Aging Clinical and Experimental Research

, Volume 29, Issue 6, pp 1211–1219 | Cite as

The role of thigh muscular efforts in limiting sit-to-stand capacity in healthy young and older adults

  • Megan BryantonEmail author
  • Martin Bilodeau
Original Article


Aging is associated with an unavoidable decline in muscle mass, known as sarcopenia, leading to neuromuscular declines, muscle weakness, and subsequent disability. One particular measure utilized by rehabilitative professionals in evaluating functional declines in older persons is sit-to-stand (STS) capacity. The purpose of this investigation was to determine the role of activation intensity requirements of the thigh musculature in limiting a multi-joint STS endurance task. To do so, surface EMG signals of the quadriceps femoris (QF) and hamstrings (biceps femoris; BF) and their co-activation ratios (H:Q) were collected in young (18–35 years; n = 12) and older (60–75 years; n = 12) adult participants who repeatedly stood from a seated position until exhaustion. QF %MVIC was the sole predictor of total STS task times, as those who required the highest quadriceps efforts had the shortest task times. Moreover, older adult participants had significantly higher starting QF %MVIC as well as shorter task times. Interestingly, the H:Q ratio was not a significant predictor of STS capacities, nor did it differ between age groups or with fatigue. Results indicate that strengthening of the quadriceps to elevate or maintain strength reserves may improve an older adult’s ability to perform multi-joint tasks repetitively throughout the day.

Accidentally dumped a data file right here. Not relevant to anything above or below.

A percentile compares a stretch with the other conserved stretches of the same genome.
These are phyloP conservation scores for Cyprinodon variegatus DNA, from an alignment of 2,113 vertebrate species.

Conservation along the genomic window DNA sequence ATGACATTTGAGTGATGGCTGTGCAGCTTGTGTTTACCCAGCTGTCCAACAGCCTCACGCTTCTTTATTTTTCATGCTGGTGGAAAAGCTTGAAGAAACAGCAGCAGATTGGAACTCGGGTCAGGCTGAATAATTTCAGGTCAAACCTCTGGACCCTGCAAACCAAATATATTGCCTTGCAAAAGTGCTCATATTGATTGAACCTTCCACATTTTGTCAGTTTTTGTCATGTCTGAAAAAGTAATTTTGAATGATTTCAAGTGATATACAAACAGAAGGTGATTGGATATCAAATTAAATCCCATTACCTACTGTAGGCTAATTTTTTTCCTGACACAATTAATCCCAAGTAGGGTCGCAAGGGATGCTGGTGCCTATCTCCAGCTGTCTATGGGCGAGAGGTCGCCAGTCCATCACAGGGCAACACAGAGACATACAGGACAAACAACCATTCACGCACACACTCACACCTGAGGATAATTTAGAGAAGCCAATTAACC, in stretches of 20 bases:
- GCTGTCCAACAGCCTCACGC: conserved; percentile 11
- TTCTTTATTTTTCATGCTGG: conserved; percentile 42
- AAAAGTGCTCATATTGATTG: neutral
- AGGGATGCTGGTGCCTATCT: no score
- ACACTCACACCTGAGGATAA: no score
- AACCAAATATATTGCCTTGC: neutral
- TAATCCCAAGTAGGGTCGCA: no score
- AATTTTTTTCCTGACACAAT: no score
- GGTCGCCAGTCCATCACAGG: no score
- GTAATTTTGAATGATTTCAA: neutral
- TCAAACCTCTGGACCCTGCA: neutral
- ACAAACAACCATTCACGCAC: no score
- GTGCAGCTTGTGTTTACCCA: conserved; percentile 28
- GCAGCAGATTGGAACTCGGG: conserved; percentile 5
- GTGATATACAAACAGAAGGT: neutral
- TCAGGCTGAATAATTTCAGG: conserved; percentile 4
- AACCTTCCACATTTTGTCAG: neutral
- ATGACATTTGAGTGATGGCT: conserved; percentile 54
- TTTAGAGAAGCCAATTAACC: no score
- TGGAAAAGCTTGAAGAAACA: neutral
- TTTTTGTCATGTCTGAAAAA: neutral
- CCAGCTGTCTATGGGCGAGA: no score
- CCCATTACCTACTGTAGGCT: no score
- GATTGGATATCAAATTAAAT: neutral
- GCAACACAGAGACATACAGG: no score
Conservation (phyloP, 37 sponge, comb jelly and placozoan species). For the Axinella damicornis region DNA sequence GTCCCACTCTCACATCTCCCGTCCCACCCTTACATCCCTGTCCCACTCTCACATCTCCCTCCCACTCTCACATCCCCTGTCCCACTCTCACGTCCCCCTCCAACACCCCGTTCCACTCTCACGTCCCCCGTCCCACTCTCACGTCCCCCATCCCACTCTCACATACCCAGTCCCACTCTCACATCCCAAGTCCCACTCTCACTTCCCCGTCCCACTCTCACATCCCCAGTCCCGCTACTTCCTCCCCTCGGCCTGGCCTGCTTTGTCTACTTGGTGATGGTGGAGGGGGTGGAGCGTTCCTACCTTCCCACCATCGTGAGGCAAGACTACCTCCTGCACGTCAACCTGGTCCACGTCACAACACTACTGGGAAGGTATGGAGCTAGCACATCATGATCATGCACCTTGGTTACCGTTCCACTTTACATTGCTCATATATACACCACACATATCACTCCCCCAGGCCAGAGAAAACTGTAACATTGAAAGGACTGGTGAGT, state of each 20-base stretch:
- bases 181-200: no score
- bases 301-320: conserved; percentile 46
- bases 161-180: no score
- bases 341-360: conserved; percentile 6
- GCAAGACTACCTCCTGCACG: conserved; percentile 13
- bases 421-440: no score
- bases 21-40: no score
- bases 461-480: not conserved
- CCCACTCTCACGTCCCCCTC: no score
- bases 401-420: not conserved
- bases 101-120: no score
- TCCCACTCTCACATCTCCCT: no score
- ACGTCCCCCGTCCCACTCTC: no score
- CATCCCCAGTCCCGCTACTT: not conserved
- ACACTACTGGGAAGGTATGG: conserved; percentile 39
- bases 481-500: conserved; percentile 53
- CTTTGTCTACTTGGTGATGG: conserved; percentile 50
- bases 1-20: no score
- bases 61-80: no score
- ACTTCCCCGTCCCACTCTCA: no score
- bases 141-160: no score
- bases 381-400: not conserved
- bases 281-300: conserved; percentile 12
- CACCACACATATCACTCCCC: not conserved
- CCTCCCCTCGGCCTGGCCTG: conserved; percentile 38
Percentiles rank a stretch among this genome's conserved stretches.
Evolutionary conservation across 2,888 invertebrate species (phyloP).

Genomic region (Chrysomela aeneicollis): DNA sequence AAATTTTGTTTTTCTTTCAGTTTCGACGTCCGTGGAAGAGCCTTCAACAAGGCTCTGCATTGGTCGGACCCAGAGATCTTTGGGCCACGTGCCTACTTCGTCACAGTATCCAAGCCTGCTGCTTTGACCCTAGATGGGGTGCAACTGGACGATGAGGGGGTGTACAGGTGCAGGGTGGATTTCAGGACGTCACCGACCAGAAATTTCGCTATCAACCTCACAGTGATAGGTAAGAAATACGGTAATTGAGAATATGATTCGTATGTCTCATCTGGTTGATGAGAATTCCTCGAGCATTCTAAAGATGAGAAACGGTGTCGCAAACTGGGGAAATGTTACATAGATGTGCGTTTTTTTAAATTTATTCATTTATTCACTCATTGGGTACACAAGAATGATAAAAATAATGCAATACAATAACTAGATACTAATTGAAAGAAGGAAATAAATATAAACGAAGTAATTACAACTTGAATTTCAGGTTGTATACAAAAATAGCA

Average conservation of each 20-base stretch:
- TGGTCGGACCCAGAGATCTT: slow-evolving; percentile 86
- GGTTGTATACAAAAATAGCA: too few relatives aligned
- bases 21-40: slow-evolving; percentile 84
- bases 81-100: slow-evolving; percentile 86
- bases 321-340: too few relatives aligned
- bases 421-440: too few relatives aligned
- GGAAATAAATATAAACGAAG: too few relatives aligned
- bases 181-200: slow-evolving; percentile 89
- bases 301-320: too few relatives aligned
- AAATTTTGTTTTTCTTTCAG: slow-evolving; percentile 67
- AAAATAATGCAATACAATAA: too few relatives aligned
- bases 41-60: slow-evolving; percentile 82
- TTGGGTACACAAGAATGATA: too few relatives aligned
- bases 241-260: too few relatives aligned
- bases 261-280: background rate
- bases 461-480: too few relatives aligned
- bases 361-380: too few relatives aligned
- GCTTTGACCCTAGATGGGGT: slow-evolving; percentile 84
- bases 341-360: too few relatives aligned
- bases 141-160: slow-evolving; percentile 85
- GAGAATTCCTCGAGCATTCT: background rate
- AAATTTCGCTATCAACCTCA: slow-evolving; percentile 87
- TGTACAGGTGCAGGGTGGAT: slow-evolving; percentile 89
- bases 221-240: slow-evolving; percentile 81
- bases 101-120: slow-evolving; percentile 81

Sit-to-stand Muscle endurance Quadriceps Hamstrings Aging Co-contraction 



We would like to thank Dr. Heidi Sveistrup and the Motor Control Laboratory at the University of Ottawa for their assistance and providing the equipment for the data collection project.

Compliance with ethical standards

Conflict of interest

The authors declare that they have no conflict of interest.

Ethical approval

All procedures performed in studies involving human participants were in accordance with the ethical standards of the institutional and/or national research committee and with the 1964 Helsinki declaration and its later amendments or comparable ethical standards.

Informed consent

Informed consent was obtained from all individual participants included in the study.


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Copyright information

© Springer International Publishing Switzerland 2017

Authors and Affiliations

  1. 1.School of Human KineticsUniversity of OttawaOttawaCanada
  2. 2.School of Rehabilitation SciencesUniversity of OttawaOttawaCanada
  3. 3.Aging and Movement LaboratoryBruyère Research InstituteOttawaCanada

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